scientific notation

formatting output to be in scientific notation

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8 Replies - 20411 Views - Last Post: 22 February 2009 - 01:45 PM Rate Topic: -----

#1 keli_k  Icon User is offline

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scientific notation

Post icon  Posted 21 February 2009 - 04:38 PM

I don't have a code to post, just a few questions.

How do I format my number to print as scientific notation.

for example

150e6 for 150x10^6.

Also for numbers that large should I be using a long double or a long float?

I would also like to know if there is a way to format all of my font to print out as a specific font ie courier, when I print my results to a file.

One more question when using an array do I have to use the [0][0] position? It would be easier for the program I am writing to have the array start at [1][1] since I am using several matrices, and it is more practical to start at 1 than zero.

thank you so much for answering my questions.

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Replies To: scientific notation

#2 crazyjugglerdrummer  Icon User is offline

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Re: scientific notation

Posted 21 February 2009 - 04:53 PM

If you use a primitive type to handle the number, it probably should be a double to offer the most precision. You would probably have a function to take a double that would return a string that had the scientific format. You would need some decimal movement and double to string translations (if you want us to actually show you how, you'll have to give it a try yourself first and post your efforts :) ). I'm not sure about the font, it may depend on whether the format is plain text, or something more advanced, like rich text.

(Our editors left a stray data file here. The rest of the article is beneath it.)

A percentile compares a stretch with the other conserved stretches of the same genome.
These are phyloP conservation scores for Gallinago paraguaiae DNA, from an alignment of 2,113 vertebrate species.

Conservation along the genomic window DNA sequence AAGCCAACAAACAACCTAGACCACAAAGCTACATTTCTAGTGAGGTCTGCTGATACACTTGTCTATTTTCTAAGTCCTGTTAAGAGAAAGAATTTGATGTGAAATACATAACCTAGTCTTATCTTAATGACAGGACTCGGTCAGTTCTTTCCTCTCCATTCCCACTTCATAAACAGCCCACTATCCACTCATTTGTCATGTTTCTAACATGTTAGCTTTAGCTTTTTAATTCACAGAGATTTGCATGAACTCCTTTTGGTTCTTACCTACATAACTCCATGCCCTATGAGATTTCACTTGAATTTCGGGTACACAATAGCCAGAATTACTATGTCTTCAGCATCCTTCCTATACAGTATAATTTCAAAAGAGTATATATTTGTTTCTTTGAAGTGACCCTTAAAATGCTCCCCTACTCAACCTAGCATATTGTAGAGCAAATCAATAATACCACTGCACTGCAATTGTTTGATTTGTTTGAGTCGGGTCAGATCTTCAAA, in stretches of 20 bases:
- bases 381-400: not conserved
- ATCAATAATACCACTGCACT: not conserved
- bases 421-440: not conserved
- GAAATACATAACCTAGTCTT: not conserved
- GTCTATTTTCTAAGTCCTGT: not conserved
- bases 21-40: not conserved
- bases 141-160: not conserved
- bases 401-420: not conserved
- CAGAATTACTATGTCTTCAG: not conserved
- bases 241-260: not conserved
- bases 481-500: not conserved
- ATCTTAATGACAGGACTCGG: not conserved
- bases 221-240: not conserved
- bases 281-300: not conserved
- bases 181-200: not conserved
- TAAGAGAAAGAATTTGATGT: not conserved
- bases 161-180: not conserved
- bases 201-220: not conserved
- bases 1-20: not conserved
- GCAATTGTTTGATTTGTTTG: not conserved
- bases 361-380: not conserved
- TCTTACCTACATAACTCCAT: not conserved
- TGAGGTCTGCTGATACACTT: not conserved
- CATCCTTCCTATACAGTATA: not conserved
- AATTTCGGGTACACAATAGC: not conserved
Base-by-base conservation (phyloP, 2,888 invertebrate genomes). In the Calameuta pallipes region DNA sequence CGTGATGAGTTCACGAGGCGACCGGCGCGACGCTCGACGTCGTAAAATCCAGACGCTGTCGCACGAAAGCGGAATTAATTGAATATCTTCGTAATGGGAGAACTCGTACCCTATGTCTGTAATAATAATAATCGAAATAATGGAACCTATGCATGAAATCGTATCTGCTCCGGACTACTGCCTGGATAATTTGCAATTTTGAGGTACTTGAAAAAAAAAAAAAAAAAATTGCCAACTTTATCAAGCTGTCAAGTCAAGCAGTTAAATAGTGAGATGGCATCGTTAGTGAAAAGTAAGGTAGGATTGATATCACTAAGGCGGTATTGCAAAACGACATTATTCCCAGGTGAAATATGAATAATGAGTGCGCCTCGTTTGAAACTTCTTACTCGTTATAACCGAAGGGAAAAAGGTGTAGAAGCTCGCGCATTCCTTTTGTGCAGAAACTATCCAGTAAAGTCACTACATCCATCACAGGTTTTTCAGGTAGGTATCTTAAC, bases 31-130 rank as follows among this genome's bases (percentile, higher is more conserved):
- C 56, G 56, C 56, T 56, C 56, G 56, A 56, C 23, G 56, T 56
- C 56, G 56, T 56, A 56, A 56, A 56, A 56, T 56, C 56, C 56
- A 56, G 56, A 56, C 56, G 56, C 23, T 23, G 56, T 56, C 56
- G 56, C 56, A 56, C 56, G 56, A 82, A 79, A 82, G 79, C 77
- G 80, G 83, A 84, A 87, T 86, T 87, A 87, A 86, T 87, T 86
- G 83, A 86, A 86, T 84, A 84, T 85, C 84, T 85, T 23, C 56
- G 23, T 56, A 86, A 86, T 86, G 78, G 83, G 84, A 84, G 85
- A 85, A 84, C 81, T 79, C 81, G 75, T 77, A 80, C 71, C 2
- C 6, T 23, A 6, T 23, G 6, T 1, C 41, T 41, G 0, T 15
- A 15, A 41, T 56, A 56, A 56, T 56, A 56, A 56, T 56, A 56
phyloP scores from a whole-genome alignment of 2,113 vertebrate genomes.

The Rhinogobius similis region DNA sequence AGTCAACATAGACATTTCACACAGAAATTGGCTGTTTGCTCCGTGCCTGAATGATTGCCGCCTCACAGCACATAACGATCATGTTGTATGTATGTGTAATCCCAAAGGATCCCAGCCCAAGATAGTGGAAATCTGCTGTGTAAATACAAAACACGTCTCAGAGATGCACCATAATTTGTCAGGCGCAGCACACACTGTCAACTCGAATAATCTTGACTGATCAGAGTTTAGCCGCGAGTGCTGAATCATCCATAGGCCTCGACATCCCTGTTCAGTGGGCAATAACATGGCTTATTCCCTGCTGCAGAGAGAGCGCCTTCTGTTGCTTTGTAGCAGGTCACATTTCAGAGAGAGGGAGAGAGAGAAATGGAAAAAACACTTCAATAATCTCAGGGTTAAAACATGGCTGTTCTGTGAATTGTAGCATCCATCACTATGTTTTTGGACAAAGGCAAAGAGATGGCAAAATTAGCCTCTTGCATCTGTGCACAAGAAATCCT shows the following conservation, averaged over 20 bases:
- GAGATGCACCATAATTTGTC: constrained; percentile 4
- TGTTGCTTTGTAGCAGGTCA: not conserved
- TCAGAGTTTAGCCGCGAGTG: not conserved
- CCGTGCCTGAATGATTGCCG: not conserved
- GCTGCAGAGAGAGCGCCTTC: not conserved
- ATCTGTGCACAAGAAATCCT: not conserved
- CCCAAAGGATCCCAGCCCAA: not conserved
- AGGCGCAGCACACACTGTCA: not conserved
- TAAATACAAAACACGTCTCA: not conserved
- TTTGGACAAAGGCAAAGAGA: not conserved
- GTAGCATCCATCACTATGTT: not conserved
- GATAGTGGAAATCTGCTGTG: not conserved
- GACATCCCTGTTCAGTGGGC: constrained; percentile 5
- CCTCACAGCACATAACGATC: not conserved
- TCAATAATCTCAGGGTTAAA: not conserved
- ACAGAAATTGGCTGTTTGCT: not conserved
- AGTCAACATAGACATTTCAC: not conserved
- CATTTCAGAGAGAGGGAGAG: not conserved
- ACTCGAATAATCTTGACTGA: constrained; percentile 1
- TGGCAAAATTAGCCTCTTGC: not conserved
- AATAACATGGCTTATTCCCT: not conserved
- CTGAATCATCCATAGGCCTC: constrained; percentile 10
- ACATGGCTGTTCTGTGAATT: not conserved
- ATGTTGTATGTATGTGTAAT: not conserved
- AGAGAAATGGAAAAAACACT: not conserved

As to the array issue, C arrays invariably start at [0], and there's nothing we can do about it. I doubt compilers have options for it anywhere, because that would lead to issues with different compilers and the same code. You could make your own class to handle the situation, that subtracted one from each access call for access to an array it contained, but I think that would be little excessive purely to give you different index access. You could just try to subtract one from where ever you want to access an array, but its one of those things that you'll just have to live with.

Hope this helps!
and welcome to Dream In Code!!!
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#3 KYA  Icon User is offline

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Re: scientific notation

Posted 21 February 2009 - 04:57 PM

No need to reinvent the wheel, iomanip has a scientific set: Read here

code example:

// modify basefield
#include <iostream>
using namespace std;

int main () {
  double a,b,c;
  a = 3.1415926534;
  b = 2006.0;
  c = 1.0e-10;
  cout.precision(5);
  cout	   <<		 a << '\t' << b << '\t' << c << endl;
  cout <<   fixed	<< a << '\t' << b << '\t' << c << endl;
  cout << scientific << a << '\t' << b << '\t' << c << endl;
  return 0;
}


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#4 keli_k  Icon User is offline

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Re: scientific notation